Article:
However, the differences between the United States and Brazil are not limited to Iran. Foreign Minister Amorim warned against the readmission of Honduras to regional institutions without a regulation for the return of displaced former President Manuel Zelaya, who is now in the Dominican Republic. Clinton wants the process of Honduran reincorporation into regional forums be preceded by a process guided under the auspices of the Organization of American States. “The United States is committed to supporting Honduras on its path to reintegration with the inter-American community. And we want to work with Brazil and others to strengthen to OAS so that it can more effectively advance our shared democratic values, respond when democratic order is subverted, and help to prevent political crises from erupting in the first place,” said Clinton.
Lula did not make any statement about the infliction of retaliatory trade tariffs against US imports, which were implemented in the first place in response to the US failure to eliminate domestic cotton subsidies worth over one half billion dollars. Furthermore, Clinton’s attempt to lobby for Boeing when it came to the giant company’s eagerness to have Brasilia consider the purchase of two squadrons of Super-Hornet Jet Fighters, was most likely unsuccessful. Lula already has announced his preference for the French firm Dassault for a new airforce jets deal. The only success of the meeting was a verbal agreement on a joint strategy for Haiti and support for a binding agreement at the next round of global climate change talks scheduled to take place in Mexico in December.
The failure to agree on important regional issues highlights the sharp ideological and methodological differences between the United States and Brazil which has grown in recent years. On the one hand, Brazil has offered both financial and diplomatic support to the Cuban regime as well as to Venezuela’s President Hugo Chavez. On the other hand, Lula opposed the U.S.-Colombian Defense Agreement. Further, Brazil has taken the lead in the creation of the Union of South American Nations (UNASUR), a diplomatic and security organization of South American countries. Such major policy indications suggest that Brazil seeks to reach global power status through multilateral foreign policy approaches, which will challenge the United States and Europe as well as its diversification and its willingness to discard old political forms.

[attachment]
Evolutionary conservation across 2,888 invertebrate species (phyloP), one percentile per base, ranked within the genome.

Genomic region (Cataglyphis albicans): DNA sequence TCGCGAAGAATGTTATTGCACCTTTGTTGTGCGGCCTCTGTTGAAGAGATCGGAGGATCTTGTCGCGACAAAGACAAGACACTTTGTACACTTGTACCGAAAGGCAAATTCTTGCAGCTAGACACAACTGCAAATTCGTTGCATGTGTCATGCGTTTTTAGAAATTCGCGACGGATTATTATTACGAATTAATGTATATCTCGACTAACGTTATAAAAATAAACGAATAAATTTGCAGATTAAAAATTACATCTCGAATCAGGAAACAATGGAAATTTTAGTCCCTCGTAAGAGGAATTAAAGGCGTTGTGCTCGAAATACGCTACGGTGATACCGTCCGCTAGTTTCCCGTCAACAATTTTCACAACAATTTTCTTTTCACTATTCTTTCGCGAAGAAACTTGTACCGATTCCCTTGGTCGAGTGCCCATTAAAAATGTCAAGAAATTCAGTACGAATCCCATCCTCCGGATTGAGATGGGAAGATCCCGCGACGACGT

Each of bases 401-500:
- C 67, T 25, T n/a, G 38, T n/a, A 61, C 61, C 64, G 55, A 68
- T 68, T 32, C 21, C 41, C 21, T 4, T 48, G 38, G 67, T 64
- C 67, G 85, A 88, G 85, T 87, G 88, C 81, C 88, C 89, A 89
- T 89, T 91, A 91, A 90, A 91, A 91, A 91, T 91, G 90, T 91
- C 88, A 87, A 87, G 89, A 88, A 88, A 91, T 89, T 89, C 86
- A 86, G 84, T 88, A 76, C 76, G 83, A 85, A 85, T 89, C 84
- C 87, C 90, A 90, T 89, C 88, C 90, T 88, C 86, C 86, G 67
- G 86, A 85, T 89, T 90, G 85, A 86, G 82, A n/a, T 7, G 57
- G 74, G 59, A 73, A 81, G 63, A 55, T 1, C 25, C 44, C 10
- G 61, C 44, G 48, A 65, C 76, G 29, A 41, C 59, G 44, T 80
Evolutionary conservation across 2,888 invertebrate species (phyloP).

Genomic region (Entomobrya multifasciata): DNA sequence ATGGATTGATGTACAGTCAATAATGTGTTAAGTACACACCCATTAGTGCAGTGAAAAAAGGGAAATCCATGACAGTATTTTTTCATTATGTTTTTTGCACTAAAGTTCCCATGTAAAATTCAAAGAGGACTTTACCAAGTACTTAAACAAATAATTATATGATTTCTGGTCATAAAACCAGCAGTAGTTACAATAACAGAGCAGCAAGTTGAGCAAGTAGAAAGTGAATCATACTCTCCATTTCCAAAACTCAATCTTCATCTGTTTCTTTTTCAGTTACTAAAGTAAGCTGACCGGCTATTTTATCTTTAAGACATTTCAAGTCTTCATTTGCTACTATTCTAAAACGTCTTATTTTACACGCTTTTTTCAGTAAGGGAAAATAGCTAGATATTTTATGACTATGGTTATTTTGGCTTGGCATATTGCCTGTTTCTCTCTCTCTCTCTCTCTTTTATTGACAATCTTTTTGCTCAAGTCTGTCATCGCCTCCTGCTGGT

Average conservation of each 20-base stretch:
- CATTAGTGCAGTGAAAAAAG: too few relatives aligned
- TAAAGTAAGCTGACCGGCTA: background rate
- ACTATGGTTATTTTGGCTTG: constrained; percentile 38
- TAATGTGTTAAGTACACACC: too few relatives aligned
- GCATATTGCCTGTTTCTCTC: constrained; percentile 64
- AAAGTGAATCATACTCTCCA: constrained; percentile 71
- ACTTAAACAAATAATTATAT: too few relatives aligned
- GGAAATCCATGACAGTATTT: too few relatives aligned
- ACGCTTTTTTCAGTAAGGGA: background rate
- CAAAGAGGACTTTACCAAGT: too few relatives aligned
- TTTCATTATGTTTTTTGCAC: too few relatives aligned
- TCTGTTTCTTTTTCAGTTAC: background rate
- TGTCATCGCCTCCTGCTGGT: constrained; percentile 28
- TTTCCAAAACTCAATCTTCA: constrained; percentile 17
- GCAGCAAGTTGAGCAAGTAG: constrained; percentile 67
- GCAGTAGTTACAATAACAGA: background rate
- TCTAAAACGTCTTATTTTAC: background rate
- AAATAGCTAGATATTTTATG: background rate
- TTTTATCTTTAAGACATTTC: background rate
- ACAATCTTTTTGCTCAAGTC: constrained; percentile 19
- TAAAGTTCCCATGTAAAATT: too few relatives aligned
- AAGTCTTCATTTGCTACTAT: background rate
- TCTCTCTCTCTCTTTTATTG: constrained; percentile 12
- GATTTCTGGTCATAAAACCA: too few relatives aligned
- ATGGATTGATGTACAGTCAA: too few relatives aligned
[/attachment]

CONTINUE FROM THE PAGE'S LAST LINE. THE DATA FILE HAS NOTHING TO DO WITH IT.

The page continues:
Costa Rica – Economic opportunities for women
Since Obama took office in January of 2009, Hillary Clinton is the second high ranking official to visit Costa Rica. Her visit comes nearly one year after Vice President Joe Biden’s trip in March 2009. In the course of her trip, which was meant to focus on economic issues, Clinton met foreign ministers from 15 countries to discuss ways to improve access to open markets and to close economic gaps. The occasion was a “Pathways to Prosperity in the Americas” event that was started by President George W. Bush “to take stock of the significant progress we have made in our hemisphere through shared commitments to trade and investment liberalization, social inclusion, development, rule of law, and democracy.”
Of note, during her stay in Costa Rica was a discussion on how to back female entrepreneurs: “We are supporting women entrepreneurs across the hemisphere. We know that women still today are often overlooked or excluded, especially when they go for credit,” said Clinton. She vowed to organize exchange visits in order to transplant the US model of small business development centers where people obtain information and advice about launching a business.
During her visit, Clinton met with president-elect Laura Chinchilla, who is to become Costa Rica’s first female president. On May 8, President Oscar Arias, whom Clinton met separately, will hand over his executive position to Chinchilla.
Guatemala – Drug War